Fairchild Channel F (1976).
In 1976, Fairchild Semiconductor beat out RCA in being the first company in the world to release a video game system that utilized programmable ROM cartridges, the Fairchild Channel F.  This console was pretty advanced at the time, utilizing the newest CPU technology, the Fairchild F8 CPU. The system ultimately failed due to release of the Atari 2600, but did manage to spawn a second model release as well as achieve moderate success abroad.
What are they doing today?
Though not directly related, the inventor of the Fairchild F8 chip that drove the Channel F was Robert Noyce, co-founder of the Fairchild Semiconductor division in 1957 and subsequently the technological powerhouse we know today as Intel (in 1968 with fellow Fairchild alum Gordon Moore).  Fairchild Semiconductor is still an active, successful company with over 9000 employees.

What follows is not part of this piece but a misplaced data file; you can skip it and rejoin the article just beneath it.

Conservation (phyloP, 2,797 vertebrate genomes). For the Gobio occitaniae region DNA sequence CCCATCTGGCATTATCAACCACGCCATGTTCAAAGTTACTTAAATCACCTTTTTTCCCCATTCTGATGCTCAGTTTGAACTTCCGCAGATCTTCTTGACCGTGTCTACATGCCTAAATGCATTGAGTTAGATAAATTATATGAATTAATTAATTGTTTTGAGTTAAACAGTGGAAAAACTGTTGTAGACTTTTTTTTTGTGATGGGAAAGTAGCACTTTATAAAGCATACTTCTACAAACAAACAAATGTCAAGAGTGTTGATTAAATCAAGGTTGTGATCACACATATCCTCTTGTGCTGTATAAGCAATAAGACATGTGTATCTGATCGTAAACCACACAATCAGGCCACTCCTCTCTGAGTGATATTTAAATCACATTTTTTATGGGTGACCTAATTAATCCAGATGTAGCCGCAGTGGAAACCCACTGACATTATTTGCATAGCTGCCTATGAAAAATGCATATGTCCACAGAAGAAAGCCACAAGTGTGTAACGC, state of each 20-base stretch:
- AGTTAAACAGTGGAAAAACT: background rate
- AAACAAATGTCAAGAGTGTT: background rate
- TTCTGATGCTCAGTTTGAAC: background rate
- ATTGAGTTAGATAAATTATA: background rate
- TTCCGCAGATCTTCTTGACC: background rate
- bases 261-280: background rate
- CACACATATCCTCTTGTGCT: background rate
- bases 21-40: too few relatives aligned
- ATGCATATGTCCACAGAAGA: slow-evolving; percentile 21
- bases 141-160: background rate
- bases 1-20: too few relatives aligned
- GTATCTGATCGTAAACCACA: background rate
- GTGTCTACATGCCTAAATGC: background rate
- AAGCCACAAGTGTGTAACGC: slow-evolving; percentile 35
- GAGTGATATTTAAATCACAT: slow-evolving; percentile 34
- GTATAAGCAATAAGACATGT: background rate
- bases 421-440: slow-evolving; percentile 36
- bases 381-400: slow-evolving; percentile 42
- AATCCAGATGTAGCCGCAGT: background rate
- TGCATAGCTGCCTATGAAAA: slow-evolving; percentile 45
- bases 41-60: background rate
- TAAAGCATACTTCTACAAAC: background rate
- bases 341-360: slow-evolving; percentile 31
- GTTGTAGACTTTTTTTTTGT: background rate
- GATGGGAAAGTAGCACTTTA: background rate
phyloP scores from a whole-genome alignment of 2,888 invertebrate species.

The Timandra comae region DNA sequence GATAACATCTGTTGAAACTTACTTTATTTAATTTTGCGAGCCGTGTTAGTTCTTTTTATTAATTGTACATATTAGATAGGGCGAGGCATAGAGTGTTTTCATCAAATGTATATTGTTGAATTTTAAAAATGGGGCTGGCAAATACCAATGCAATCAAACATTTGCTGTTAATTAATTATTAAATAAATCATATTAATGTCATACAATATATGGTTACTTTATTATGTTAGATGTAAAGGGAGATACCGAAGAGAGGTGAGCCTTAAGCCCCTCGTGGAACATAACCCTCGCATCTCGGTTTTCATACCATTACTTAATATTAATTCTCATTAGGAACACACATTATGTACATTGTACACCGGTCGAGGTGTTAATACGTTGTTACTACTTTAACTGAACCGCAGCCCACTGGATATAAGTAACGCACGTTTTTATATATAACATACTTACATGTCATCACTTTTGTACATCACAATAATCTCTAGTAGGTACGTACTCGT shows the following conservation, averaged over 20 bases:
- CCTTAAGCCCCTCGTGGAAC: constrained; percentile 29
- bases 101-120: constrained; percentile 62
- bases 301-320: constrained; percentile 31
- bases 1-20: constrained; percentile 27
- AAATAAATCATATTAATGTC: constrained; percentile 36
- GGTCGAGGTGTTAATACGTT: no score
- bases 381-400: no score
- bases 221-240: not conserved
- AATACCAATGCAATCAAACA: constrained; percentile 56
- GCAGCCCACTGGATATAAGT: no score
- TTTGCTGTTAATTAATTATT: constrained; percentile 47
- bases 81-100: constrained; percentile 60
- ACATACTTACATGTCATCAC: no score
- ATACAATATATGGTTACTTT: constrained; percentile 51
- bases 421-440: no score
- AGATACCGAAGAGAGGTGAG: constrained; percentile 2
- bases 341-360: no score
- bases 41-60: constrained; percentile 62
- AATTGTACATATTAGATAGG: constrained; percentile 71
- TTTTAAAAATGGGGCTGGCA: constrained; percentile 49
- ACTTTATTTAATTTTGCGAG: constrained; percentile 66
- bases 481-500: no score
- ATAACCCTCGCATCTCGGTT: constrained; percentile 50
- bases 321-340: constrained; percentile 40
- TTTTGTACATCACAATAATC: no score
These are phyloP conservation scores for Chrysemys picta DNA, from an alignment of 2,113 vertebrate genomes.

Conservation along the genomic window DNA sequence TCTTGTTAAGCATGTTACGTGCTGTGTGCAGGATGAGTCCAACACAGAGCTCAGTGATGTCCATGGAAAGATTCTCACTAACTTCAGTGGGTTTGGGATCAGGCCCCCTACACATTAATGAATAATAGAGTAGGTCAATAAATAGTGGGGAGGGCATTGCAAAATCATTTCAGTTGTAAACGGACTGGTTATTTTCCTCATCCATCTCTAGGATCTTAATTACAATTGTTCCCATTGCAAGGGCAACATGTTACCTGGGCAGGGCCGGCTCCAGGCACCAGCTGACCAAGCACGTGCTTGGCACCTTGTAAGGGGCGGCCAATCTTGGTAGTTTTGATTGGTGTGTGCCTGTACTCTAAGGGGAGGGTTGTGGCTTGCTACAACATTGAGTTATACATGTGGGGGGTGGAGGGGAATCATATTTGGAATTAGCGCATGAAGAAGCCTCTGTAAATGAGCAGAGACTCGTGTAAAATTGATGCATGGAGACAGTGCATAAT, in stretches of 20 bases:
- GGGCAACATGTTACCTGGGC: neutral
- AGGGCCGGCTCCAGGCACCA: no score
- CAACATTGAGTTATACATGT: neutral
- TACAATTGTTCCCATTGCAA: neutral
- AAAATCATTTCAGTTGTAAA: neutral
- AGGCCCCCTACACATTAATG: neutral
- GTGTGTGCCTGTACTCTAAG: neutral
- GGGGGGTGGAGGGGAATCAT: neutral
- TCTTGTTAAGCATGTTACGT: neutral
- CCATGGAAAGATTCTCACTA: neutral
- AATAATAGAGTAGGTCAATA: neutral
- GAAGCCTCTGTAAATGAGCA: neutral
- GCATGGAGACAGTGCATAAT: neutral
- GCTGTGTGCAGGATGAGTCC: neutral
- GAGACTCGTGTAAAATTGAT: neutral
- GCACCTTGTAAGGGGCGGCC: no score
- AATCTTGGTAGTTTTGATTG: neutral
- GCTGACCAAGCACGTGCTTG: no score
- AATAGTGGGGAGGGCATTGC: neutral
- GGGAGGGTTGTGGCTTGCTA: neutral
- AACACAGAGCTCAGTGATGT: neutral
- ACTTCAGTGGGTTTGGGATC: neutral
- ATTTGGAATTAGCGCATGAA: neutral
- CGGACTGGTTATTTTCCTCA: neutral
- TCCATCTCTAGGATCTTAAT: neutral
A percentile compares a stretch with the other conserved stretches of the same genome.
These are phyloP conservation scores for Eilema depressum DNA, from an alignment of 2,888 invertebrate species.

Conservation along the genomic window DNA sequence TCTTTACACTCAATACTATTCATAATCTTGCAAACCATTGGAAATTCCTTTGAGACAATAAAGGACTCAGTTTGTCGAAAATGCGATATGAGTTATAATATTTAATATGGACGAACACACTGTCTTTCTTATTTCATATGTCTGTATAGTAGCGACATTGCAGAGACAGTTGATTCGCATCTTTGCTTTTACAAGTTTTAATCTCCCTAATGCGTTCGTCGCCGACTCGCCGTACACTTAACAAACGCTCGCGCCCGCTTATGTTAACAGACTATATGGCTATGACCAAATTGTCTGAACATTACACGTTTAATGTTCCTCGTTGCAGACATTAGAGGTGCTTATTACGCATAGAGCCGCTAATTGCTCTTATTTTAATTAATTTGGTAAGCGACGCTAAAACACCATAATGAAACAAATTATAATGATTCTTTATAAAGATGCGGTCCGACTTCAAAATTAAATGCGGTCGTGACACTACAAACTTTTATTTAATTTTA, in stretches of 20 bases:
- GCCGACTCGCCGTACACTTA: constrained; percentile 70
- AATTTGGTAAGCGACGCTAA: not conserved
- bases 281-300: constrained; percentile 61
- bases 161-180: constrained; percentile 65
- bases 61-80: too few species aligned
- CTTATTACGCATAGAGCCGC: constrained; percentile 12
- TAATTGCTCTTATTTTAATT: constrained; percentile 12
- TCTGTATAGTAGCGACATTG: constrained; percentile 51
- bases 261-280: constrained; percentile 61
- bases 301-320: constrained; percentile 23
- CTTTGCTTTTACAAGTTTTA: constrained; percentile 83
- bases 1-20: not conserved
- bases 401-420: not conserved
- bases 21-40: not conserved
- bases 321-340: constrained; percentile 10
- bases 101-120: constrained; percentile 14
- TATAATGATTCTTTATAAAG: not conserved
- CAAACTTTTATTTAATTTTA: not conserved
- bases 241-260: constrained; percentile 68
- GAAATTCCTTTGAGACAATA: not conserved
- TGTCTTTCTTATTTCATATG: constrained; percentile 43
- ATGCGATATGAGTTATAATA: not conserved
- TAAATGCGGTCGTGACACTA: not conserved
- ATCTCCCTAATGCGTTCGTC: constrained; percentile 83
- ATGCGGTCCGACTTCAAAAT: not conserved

Everyone has heard of RCA, but some may not know that Ralph Baer, designer of the Odyssey and the recognized father of the video game console, first approached RCA with this design.  RCA obviously turned down the deal and their arch rival Magnavox snatched up this opportunity.  Watching the success that Magnavox enjoyed as a result of their missed opportunity, RCA focused its resources to develop an answer.  The result was far from what they were hoping for…
RCA Studio II (1976)